2

votes

Where does unused saturated fat go?

Answered on August 19, 2014
Created September 03, 2013 at 2:15 AM

Here's something I've been wondering.

Excess sugar = insulin = storing excess sugar as body fat.

So lets say you eat too much saturated fat. Your body uses it for what it needs, but then where does the excess go?

Does it somehow get turned into body fat? And if so, how?

Medium avatar

(10611)

on September 03, 2013
at 07:50 PM

OK! Found one free reference: http://link.springer.com/article/10.1007%2FBF00481511 Steatorhhea is defined as over 20% fat in stools. So the 20-25% reference above is apparently too high to be a normal level. Now that's something new to ask for at your annual check-up. With that info you could see what changing to, or away from, a high fat diet does to you.

Medium avatar

(10611)

on September 03, 2013
at 06:52 PM

Of course mscott but I was trying to cut to the chase in a hurry. The citations I could find were abstracts, and I didn't want to spend time and money chasing % fat content in stools. In a separate thread, this wiki entry has already been linked by raydawg.

A2c38be4c54c91a15071f82f14cac0b3

(12682)

on September 03, 2013
at 06:43 PM

Uncited wikipedia entries are totally reliable amirite?

Medium avatar

(10611)

on September 03, 2013
at 05:49 PM

http://en.wikipedia.org/wiki/Steatorrhea The condition of passing high amounts of fat undigested is called steatorrhea. Wiki mentions that the paleo diet can be a cause for steatorrhea.

Medium avatar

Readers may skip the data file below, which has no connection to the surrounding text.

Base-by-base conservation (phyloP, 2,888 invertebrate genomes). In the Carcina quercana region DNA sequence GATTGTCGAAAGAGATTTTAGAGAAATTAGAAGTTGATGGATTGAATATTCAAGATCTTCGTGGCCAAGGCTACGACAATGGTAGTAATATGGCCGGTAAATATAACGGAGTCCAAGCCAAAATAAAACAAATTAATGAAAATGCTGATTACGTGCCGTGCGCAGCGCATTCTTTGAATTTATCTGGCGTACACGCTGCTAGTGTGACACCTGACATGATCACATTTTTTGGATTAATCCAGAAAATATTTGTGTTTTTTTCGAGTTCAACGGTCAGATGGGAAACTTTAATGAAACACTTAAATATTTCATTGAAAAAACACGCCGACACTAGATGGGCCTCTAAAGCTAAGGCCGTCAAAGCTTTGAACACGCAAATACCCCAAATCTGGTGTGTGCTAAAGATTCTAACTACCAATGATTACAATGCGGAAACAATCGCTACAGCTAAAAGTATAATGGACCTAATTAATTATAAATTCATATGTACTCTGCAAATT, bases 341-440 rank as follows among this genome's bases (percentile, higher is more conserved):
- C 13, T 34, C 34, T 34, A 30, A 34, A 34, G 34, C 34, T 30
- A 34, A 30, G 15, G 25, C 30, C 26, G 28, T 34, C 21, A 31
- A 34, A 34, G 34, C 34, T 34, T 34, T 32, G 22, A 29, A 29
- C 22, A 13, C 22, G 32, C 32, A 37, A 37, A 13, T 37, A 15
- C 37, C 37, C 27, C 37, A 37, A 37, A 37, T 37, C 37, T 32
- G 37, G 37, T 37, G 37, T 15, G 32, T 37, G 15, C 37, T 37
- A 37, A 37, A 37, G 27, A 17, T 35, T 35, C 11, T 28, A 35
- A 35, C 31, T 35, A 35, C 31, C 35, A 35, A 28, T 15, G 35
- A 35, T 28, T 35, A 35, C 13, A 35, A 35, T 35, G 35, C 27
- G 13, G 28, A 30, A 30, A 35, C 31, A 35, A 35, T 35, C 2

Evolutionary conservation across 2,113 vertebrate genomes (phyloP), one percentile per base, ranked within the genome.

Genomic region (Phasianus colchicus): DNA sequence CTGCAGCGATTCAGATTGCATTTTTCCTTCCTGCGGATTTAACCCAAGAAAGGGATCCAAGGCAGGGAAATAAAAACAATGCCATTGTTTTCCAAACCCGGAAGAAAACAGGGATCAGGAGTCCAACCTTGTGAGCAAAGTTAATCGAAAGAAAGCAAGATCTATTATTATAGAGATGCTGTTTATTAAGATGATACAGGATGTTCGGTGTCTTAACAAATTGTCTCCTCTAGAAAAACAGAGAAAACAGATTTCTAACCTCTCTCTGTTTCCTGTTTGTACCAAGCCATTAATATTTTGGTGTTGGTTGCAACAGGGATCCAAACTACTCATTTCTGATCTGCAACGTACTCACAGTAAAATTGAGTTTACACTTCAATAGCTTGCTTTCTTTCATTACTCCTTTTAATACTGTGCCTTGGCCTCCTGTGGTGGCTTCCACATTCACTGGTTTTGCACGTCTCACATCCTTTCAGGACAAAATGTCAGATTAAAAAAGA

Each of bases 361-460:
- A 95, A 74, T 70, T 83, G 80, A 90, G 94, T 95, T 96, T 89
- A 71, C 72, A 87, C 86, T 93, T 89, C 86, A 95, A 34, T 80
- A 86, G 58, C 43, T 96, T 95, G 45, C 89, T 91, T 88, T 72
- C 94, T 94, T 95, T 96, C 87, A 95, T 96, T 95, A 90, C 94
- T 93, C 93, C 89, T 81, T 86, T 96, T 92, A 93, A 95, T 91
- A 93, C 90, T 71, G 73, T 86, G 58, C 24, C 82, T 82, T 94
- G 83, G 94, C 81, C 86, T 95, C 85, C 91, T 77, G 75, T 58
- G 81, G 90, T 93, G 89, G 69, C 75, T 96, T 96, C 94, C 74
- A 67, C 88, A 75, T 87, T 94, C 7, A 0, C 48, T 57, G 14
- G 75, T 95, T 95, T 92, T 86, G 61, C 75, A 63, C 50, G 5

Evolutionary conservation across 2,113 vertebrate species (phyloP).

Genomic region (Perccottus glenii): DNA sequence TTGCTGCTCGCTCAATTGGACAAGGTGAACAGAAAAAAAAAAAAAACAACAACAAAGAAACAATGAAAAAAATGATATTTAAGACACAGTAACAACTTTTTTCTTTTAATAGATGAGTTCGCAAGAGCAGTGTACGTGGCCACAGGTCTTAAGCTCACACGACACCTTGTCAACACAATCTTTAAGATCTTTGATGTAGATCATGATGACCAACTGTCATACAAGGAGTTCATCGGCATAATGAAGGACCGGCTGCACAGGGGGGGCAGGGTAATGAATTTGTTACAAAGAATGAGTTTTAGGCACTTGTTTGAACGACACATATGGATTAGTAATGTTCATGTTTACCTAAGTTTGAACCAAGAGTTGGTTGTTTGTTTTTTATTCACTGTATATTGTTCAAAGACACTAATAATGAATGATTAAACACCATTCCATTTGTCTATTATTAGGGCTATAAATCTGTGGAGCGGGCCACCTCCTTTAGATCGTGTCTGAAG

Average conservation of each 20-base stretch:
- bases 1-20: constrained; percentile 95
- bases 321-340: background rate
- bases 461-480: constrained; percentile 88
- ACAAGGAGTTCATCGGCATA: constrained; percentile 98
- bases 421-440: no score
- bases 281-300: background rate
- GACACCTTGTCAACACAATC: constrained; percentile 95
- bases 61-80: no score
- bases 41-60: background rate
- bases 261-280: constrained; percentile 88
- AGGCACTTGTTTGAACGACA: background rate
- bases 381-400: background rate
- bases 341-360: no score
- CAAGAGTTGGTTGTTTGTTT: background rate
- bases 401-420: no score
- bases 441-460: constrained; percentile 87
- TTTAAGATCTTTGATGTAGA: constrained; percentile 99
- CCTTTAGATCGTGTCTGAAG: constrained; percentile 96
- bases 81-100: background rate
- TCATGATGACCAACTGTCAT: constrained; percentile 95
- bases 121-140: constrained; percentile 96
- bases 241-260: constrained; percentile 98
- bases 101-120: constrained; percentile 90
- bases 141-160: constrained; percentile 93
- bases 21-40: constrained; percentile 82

(10611)

on September 03, 2013
at 04:18 PM

Fat digests slowly - 6 hours or so - and 20-25% of feces are fat. In a mixed diet, and not eaten excessively, fat is digested efficiently. But if overeaten on a high % fat diet like Atkins much more of it hits the toilet. I can't find corresponding research papers for this but I'll keep looking.

32f5749fa6cf7adbeb0b0b031ba82b46

(41757)

on September 03, 2013
at 12:42 PM

A "considerable" amount goes undigested? Really?

32f5749fa6cf7adbeb0b0b031ba82b46

(41757)

on September 03, 2013
at 12:40 PM

@jake, he's been reading Taubes…

32f5749fa6cf7adbeb0b0b031ba82b46

(41757)

on September 03, 2013
at 12:36 PM

Raw vegans eat lots of calories that aren't bioavailable because of cell matrices prevent digestion. It's not because of some "magic" ratio they have.

14b8422e9b449a21e06fa3349953d4f7

(220)

on September 03, 2013
at 12:20 PM

IT could be looked into

14b8422e9b449a21e06fa3349953d4f7

(220)

on September 03, 2013
at 12:19 PM

If raw vegans can eat thousands upon thousands of calories and not gain weight because of the minuscule amounts of fat they take in then why couldn't there be some reaction in the body that works the other way with fat. I'm not saying its true but I could be looked into

50ef4a664144b97faa37430916739309

on September 03, 2013
at 10:59 AM

Well... studies are handy where available. To clarify, paint94979 may be referring to the fact that insulin activates lipoprotein lipase for either storage (adipose) or energy (muscles) - depending on insulin level, diet and time since last meal. So strictly speaking both insulin and conversion (reesterification) are involved in the storage of fat. But Rob2 is right that lipids that have entered the bloodstream don't get excreted by the kidneys. The body assumes that the excess energy will be needed for next winter famine or savannah drought.

Ee6932fe54ad68039a8d5f7a8caa0468

(2668)

on September 03, 2013
at 04:17 AM

paint94979, you don't need studies to back up this "claim." dietary fat that's not burned for energy is stored as fat. if that even seems controversial... i don't know what to tell you.

Af679502f1e31c0c59c79bd08f324b35

(559)

on September 03, 2013
at 03:45 AM

Really huh? Studies to backup your claim?

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4 Answers

best answer

3
50ef4a664144b97faa37430916739309

on September 03, 2013
at 02:44 AM

Dietary fat in the blood stream is generally indistinguishable from lipids released by fat cells. Under healthy metabolic conditions, fatty acids should cycle in and out of adipose tissue; acting as an energy buffer.

Articles that specifically describe the mechanism are a little thin on the ground. This article and its references mention a rather complicated process involving lipoprotein lipase.